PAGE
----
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I have a test.php file in the web server directory with php phpinfo(); content. When I try to execute php test.php at a shell then it executes correctly. But when I try to open the web page in a browser, it shows php phpinfo();. How can I troubleshoot Apache 2 and PHP 5 on my UNIX machine?

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You need to configure apache so that it executes the php file with the interperter, rather than serve it. I'm pretty sure there are instructions on the PHP web site about how to do that. –  Keith May 9 '11 at 6:05
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Also, you might want to start accepting answers to your questions once you've received one that worked. It's regarded as the polite thing to do. –  Shadur May 9 '11 at 7:13

2 Answers 2

I think you need to wrap your code in <?php ... ?>. Try this file:

<?php
phpinfo();
?>

By default, the contents of a PHP file are HTML that is sent untouched out to the browser. The markers <?php and ?> mark the start and end of PHP code that is interpreted by PHP.

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As penguin359 pointed out, php won't interpret anything in a html page that isn't bracketed with <? ... ?> at the very least.

If it still doesn't work after you've tried that, the first thing you should probably do is check your server's access and error logs (by default in /var/log/apache2/access.log and /var/log/apache2/error.log unless your distribution does something wonky; check the config files in /etc/apache2/ for theAccessLogandErrorLog` directives), then continue troubleshooting depending on what exactly they say.

If the page was accessed and no error reported, it means that the server for some reason didn't find it necessary to fire up the php parser, most likely because of a config error.

There are several different ways for the php parser to be called by apache; the two most common ones are via the dynamically loaded php module, or via CGI.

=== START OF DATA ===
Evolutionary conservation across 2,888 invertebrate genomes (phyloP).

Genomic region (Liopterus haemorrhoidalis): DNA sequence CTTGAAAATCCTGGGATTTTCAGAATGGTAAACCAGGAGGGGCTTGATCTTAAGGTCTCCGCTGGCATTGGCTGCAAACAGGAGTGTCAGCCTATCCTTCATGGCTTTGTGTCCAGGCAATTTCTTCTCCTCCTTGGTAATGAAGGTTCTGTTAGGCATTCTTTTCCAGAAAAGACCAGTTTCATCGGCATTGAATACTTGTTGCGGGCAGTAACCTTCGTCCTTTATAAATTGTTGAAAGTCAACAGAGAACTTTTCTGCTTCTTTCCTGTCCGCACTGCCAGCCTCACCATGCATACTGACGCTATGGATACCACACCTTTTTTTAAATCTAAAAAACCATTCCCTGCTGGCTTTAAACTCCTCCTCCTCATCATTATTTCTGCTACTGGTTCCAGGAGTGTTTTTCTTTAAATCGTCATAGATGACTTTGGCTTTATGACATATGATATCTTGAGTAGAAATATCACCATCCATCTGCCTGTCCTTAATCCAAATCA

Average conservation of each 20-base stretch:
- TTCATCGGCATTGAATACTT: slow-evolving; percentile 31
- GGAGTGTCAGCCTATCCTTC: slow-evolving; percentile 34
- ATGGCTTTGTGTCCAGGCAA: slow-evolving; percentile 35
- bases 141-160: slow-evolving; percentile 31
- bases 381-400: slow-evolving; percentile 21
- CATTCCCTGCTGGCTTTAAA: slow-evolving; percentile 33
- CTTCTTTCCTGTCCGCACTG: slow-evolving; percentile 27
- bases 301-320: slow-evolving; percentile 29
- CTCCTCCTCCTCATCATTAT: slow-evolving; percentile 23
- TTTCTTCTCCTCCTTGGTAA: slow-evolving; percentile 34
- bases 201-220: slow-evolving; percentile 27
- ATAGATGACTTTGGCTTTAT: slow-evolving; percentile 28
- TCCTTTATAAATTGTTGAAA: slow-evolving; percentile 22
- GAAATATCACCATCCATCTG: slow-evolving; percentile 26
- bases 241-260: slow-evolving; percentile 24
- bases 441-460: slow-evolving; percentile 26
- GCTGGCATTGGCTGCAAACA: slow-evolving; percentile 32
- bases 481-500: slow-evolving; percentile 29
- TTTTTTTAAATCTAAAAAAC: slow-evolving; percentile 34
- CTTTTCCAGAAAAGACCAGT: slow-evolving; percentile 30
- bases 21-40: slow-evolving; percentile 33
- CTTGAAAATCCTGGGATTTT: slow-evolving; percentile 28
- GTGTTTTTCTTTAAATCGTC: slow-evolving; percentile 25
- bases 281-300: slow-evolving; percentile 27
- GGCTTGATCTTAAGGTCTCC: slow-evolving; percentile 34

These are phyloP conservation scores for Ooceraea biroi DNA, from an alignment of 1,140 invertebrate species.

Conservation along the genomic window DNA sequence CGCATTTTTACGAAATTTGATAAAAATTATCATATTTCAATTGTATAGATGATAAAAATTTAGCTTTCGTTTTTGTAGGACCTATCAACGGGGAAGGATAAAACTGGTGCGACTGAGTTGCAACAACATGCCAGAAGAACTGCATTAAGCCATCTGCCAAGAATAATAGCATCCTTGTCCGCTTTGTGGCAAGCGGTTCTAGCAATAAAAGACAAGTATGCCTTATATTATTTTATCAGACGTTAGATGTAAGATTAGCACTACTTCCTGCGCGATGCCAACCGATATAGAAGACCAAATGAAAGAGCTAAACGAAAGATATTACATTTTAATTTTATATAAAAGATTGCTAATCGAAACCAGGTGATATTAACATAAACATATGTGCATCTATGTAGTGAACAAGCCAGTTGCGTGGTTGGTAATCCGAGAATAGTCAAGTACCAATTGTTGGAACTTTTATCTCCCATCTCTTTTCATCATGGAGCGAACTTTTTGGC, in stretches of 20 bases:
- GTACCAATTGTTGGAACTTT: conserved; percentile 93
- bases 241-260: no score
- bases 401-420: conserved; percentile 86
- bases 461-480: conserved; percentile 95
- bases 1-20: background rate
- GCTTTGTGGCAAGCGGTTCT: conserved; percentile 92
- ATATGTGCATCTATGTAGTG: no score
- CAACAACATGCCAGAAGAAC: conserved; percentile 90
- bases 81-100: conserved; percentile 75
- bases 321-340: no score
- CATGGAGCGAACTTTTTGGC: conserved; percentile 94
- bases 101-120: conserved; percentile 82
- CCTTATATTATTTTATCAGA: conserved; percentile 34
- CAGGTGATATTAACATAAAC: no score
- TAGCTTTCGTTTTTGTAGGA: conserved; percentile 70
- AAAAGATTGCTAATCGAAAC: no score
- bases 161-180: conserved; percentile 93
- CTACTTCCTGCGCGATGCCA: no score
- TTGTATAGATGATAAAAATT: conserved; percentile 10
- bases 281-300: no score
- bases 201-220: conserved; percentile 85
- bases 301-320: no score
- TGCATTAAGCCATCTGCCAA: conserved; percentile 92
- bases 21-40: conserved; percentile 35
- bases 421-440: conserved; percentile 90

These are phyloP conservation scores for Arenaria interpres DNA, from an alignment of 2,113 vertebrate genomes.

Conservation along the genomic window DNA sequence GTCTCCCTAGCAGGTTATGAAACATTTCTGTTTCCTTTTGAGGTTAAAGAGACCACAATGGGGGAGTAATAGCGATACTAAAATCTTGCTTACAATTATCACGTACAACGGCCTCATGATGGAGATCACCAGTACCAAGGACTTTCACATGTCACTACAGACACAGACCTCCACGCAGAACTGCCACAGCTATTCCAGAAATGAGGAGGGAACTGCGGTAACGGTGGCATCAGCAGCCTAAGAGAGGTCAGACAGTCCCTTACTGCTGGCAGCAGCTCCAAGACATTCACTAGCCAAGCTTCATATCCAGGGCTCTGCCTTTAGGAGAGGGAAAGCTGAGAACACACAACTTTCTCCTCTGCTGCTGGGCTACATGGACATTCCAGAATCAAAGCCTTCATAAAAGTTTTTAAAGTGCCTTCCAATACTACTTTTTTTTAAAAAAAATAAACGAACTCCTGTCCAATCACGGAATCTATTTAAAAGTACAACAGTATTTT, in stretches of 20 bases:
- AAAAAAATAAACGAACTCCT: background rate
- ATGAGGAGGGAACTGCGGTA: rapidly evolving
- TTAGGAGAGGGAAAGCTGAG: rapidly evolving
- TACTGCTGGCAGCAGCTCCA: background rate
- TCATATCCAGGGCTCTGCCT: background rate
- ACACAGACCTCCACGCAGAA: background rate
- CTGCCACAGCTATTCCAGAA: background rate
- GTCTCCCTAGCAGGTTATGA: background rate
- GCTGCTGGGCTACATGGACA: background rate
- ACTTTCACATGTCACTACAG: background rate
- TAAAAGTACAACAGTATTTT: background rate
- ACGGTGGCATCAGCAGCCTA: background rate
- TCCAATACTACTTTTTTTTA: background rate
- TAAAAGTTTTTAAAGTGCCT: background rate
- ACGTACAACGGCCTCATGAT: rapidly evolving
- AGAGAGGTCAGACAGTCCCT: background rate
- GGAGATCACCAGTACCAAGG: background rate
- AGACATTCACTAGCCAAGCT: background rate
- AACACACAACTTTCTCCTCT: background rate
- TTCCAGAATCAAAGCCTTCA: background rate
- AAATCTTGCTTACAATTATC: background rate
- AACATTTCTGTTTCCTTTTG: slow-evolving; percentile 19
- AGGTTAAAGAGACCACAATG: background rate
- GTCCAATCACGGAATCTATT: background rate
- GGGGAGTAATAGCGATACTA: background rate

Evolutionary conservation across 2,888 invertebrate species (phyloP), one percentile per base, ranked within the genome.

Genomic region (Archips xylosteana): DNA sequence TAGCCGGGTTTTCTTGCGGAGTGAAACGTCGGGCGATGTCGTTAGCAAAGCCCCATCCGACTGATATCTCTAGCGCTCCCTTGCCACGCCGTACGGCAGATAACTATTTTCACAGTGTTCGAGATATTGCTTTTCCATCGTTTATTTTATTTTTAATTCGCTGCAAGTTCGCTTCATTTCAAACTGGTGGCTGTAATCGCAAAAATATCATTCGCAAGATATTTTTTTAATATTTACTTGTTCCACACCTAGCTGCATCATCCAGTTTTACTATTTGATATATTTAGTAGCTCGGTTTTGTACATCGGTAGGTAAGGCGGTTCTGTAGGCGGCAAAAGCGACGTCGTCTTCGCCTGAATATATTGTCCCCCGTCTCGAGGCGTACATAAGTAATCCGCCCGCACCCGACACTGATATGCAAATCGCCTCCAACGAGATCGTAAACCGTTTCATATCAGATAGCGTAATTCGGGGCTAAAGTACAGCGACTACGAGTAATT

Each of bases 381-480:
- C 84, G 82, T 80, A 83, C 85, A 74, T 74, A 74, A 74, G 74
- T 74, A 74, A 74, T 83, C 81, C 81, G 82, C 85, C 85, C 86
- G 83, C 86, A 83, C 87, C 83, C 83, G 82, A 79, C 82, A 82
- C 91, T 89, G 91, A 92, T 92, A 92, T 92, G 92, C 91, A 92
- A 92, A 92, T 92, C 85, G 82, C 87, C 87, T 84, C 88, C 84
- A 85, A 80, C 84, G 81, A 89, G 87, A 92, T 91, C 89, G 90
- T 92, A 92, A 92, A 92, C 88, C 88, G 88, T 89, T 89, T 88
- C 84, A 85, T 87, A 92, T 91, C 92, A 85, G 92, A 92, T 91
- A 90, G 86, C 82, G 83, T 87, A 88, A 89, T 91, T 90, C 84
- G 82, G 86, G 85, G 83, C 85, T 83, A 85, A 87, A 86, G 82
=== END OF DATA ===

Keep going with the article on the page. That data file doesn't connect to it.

If it's (supposed to be) loaded via mod_php then your config file should contain a directive looking something like

LoadModule php5_module /usr/lib/apache2/modules/libphp5.so
in it, as well as directives instructing it to let the php5 module handle .php pages, likely something like this:

<IfModule mod_php5.c>
  AddType application/x-httpd-php .php .phtml .php3 .php5
  AddType application/x-httpd-php-source .phps
  php_admin_flag register_globals off
</IfModule>

with slight variances possible depending on how your distribution handles apache2 configuration.

If it's called via cgi instead -- generally a better option because it allows for a threaded server as well as nifty stuff like SuEXEC -- then you should again check your apache config files and look for lines saying something like
AddHandler fcgid-script .php .php5

which tell the server how to handle files ending with .php or .php5.

Again, though, exactly what is wrong with your server -- assuming that it's more than just the original failure to bracket your .php file with <? ... ?> -- is hard to guess without a look at the access and error logs.

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I would recommend against using short tags (i.e. using <? instead of <?php for opening PHP code) as it can cause problems especially with XML/XHTML and for that reason it's not always enabled in PHP offering even more reason to avoid them. –  penguin359 May 9 '11 at 17:46
    
Fair enough, I suppose. –  Shadur May 9 '11 at 18:22

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